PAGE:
Good Teaching: From Good Teachers to Good Teaching
Good Teaching: Tuesday March 22, 2011
by Anustup Nayak | Editor’s note: This post is part of a three-week series examining educational innovation and technology, published in partnership with the Advanced Leadership Initiative at Harvard University.
Close to quarter of a billion children go to school in India. Many leave without mastering concepts, gaining confidence or communicative skill. Oftentimes, our 6 million practicing teachers are blamed for this poor outcome; and labeled as “under-motivated,” “unskilled,” and “closed-minded.” Eight years ago when I returned to India with a Harvard classmate with a dream to reform schooling, I also held a dismal view about our teachers.
In India, and across the world, three big attempts are being made to fix this problem of so-called “bad” teachers — retraining them, recruiting “smarter” people, or replacing them with technology. None seem to have quite delivered results. We are not surprised. Our initial experience of training 2000 teachers yielded excellent reviews but NO classroom change. I wonder about the outcome of the millions of manhours that Indian government budgets for in-service training every year. Efforts like Teach for America to recruit talented teachers and millions of dollars invested on e-learning have mixed results when applied at scale.
Why don’t these fixes work? It took us several hundred hours of sitting inside real classrooms to figure out. Teaching is an incredibly difficult job even for a driven person and especially so for a middle-class housewife with a basic education who is thrown into a classroom to “tell” from the text and get 40 children to listen. Blaming her for being a poor teacher or giving her theoretical discourses is pointless unless we have a better recipe for how she could teach as an alternate. So instead of running after a mirage of “good” teachers can we pursue a more pragmatic agenda of equipping existing teachers with a recipe for good teaching?
Three critical ingredients are needed for good teaching to happen inside classrooms.
First, we need a ‘micro-process’ for good learning — one that is sufficiently detailed and works in the classroom. What if we created a teachers’ toolkit that takes every concept taught to children, say properties of air, and breaks it down in to five simple steps — make the objective clear to children (understand that air occupies space), conduct an hands-on activity to experience it (immerse a brick in water), questioning to grasp the concept (where do the bubbles come from?), apply this knowledge to a real-life challenge (what would happen if we burnt a candle inside a glass?), and finally assess what children learn?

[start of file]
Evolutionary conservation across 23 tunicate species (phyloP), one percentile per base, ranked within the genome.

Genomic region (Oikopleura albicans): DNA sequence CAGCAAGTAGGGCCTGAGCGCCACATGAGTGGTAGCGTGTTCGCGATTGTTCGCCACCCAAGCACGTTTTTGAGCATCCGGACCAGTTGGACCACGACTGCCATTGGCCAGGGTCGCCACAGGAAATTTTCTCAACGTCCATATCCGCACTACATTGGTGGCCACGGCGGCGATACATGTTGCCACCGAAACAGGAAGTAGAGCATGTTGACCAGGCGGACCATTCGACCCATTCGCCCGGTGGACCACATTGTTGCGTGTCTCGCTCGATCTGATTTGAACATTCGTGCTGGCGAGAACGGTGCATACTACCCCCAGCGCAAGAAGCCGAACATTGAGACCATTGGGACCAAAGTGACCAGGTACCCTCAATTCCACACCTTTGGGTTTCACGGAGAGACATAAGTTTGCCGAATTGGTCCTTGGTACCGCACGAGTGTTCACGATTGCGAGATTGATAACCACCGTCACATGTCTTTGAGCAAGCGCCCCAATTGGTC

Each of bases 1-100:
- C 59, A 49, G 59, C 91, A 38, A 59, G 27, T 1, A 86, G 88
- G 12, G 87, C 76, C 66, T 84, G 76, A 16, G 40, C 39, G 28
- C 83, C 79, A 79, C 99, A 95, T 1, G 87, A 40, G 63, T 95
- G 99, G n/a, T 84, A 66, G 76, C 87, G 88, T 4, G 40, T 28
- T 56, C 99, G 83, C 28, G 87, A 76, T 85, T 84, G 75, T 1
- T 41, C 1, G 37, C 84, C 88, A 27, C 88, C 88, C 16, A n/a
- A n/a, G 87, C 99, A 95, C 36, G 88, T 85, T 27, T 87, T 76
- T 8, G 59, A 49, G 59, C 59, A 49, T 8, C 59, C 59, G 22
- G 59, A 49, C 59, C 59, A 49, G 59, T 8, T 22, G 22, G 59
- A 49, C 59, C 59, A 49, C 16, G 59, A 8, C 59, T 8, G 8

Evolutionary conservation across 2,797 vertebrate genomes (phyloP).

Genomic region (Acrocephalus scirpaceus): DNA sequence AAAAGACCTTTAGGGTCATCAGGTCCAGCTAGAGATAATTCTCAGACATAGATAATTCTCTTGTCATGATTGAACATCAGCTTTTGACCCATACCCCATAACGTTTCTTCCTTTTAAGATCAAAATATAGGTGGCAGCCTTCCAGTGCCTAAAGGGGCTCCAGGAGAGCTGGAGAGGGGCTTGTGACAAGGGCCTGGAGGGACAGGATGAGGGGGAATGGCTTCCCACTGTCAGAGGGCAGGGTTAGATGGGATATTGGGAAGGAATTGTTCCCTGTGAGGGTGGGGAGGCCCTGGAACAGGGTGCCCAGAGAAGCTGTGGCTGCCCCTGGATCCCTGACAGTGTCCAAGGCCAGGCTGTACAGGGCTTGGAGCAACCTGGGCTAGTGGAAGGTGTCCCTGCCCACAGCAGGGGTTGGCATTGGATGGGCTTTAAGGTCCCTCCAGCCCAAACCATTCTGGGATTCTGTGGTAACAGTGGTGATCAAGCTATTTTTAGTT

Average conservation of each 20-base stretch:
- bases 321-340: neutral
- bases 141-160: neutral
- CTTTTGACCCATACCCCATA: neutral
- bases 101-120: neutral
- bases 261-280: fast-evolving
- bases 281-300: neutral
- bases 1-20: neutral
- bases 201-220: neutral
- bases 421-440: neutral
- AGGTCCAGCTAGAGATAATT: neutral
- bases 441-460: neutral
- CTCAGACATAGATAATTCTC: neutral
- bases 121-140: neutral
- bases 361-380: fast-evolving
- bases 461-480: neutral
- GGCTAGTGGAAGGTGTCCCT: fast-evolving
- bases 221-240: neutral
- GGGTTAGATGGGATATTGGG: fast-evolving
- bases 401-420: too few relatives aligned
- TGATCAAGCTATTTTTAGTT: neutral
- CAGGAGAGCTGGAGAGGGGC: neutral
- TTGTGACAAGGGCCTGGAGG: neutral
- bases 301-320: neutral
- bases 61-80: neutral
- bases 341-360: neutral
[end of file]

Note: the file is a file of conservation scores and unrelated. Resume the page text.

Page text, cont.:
Good teaching also requires the practical skill of engaging every child in the classroom. What if we create a continuous teacher education program situated inside the classroom, that gets teachers to observe expert demonstrations, discern effective classroom management practices, “micro-teach” lessons and finally get constructive feedback? This will sustain when supported by instructional leaders — principals who are equipped to make curricular choices, demonstrate lessons, observe and give feedback on teaching, and lead collaborative practices.
Good teaching becomes visible only with regular measurement of learning and actionable feedback. Instead of high-stakes tests that label children, what if we had a continuous assessment system where every child got to apply knowledge to a multiplicity of application tasks, received specific feedback on her progress and created a actionable plan to improve her learning?
We have implemented these three insights in more than 500 mainstream Indian schools, many of which are severely constrained by teaching talent. We created a teachers’ toolkit that mapped every concept in the Indian K-8 syllabus into 8000-plus detailed experiential teaching plans, trained teachers in classroom skills, and gave each child formative assessment and feedback. Equipped with a better process and support, the same teachers are now able to show visible improvement in children’s understanding of concepts, application ability and communication skill.
Across the world there are several examples of how good teaching can manifest. A recent McKinsey study that benchmarked over 60 “most-improved schooling systems shows that process interventions did better than ones that focused on resources and organization. The success of Escuela Nueva in impoverished Latin America shows that structured tools can offset the scarcity of teaching talent. In the U.S Doug Lemov has a radical approach to teacher training by videotaping successful teachers and breaking their actions into a taxonomy of effective teaching.
Our experience shows that it is indeed possible to get children to learn better with the same teachers. What can make the difference is superior process backed by practical skill-building and supportive leadership. This is a ray of hope for school reform in India and for the world.
Anustup Nayak is a Partner at iDiscoveri Education, a social enterprise with a mission to renew education in India. Anustup leads communications and advocacy at iDiscoveri and holds an Ed.M (’02) from Harvard Graduate School of Education.
The article draws from the work and writing of Ashish Rajpal, founder and CEO of iDiscoveri and its innovation thought leader. Ashish left a corporate career in Europe to pursue his dream to reform education in India. Ashish holds an Ed.M (’02) from Harvard Graduate School of Education.
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